The UK’s electric vehicle market has received a £390m boost from the government, with major incentives for businesses looking to install charge points.
In today’s Autumn Statement chancellor Phillip Hammond unveiled a series of measures to help build on the UK’s position as a leader in the adoption of electric vehicles.
Among them were plans to invest £80m in charging infrastructure and a significant tax break for businesses installing electric charge points. Under the new rules, companies that spend at least £200,000 a year on plant and machinery investment will be able to deduct the full cost of a new charge point from their profits before tax. The new ‘100 per cent first year allowance’ has been opened to businesses immediately and will expire in March 2019 for corporation tax purposes and April 2019 for income tax purposes.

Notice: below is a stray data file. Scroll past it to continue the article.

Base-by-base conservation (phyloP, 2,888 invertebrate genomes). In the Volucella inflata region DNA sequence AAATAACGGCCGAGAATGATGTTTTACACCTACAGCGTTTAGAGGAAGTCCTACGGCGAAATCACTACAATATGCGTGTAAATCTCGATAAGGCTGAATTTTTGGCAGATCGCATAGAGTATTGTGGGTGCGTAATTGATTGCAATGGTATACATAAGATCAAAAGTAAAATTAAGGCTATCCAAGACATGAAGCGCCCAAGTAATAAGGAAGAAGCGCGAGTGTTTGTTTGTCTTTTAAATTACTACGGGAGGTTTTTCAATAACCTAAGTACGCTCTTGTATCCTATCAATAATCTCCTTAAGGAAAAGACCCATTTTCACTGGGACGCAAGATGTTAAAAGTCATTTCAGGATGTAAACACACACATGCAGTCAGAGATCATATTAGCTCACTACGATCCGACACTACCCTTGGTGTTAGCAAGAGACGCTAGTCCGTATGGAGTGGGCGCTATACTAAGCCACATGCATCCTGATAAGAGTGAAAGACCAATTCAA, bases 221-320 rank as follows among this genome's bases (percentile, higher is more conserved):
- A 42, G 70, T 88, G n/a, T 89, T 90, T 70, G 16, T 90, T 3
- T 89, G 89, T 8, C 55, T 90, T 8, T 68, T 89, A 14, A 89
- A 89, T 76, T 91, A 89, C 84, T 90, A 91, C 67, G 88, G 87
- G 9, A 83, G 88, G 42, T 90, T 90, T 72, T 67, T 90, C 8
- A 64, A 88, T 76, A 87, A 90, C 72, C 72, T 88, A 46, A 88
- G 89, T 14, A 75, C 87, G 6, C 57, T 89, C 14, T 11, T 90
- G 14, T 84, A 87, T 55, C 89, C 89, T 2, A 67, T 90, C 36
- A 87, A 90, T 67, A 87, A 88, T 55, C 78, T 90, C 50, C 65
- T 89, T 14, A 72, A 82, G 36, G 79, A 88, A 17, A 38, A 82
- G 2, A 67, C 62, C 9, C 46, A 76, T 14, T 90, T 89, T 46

The tax incentive builds on the existing workplace charging scheme, which offers £300 per installation of an EV charging socket.
Tim Payne, CEO of InstaVolt, says: “Today’s Autumn Statement really signals the UK government’s commitment to making our country a world-leader in electric vehicles. I’m particularly pleased to see new measures making it even easier for businesses to switch their fleets to electric.
“A survey from the Department for Transport earlier this year showed the most significant barriers that deter people from buying electric vehicles were not being able to recharge and ‘range anxiety’. These latest incentives will help to ease those worries by encouraging more charge points to be installed.”
2016 has been a significant year for the UK’s electric vehicle market. The government has introduced a number of schemes to encourage the roll-out of electric charging points, including a £2.5m fund for councils that commit to putting charge points on streets with no private parking. Major car manufacturers, including Nissan, have also stepped up investment in electric vehicle production.